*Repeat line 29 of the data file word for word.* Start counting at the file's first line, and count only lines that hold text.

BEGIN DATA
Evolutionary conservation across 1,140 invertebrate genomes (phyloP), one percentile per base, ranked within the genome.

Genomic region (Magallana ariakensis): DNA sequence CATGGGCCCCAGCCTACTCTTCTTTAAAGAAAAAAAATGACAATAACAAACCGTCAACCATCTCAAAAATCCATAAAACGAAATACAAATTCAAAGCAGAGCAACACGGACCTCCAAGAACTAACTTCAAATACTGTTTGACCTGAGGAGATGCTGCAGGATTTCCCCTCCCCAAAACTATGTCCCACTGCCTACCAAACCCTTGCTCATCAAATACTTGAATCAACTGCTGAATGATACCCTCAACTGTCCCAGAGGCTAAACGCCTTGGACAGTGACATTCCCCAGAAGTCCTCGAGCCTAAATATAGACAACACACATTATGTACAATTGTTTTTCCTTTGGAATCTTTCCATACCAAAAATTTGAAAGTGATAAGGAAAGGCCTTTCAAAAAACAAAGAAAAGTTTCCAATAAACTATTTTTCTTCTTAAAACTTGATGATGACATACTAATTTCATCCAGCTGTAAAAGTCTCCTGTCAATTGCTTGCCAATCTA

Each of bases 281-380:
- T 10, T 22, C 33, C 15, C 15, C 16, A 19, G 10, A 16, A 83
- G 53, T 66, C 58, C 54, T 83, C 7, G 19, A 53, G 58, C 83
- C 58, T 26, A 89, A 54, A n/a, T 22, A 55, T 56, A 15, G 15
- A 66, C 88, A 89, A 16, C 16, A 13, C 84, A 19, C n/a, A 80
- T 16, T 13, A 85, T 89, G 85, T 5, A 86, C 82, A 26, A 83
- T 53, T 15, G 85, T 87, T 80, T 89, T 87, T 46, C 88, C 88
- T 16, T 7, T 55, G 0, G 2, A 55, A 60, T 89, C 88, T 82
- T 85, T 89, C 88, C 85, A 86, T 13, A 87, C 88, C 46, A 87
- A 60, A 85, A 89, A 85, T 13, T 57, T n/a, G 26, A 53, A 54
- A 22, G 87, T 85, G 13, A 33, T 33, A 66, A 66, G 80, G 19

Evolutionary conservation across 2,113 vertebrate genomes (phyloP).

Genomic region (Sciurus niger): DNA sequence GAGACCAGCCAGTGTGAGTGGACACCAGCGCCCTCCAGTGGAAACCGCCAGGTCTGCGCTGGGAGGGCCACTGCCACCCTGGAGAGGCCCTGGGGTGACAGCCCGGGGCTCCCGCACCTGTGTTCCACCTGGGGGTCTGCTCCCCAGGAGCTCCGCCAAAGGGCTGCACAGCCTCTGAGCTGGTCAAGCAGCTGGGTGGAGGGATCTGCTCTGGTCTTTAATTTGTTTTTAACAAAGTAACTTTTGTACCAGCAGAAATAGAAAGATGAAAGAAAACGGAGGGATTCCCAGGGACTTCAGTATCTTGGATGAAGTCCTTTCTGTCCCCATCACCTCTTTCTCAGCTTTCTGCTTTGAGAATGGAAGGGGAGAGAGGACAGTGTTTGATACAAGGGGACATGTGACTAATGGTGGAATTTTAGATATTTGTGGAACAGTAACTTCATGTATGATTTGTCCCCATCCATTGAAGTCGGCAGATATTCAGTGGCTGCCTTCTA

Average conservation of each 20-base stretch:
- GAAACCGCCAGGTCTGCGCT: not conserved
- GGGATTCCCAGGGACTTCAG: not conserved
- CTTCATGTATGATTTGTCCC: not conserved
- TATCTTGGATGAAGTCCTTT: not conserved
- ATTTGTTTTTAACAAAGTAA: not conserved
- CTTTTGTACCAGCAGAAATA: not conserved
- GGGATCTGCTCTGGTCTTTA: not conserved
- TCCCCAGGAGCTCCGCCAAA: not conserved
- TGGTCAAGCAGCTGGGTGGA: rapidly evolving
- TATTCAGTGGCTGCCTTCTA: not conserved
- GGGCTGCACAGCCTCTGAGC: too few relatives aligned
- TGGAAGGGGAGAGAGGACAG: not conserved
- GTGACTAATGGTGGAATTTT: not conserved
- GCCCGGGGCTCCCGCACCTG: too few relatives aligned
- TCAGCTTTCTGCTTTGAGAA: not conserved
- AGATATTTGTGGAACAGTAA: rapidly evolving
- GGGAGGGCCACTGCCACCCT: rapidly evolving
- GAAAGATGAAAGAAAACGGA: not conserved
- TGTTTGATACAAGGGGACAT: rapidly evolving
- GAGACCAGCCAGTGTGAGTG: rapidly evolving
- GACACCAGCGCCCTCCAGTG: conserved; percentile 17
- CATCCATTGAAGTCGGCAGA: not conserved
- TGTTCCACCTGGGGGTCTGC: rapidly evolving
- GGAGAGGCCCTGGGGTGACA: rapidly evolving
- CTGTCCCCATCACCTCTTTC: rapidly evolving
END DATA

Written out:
- GTGACTAATGGTGGAATTTT: not conserved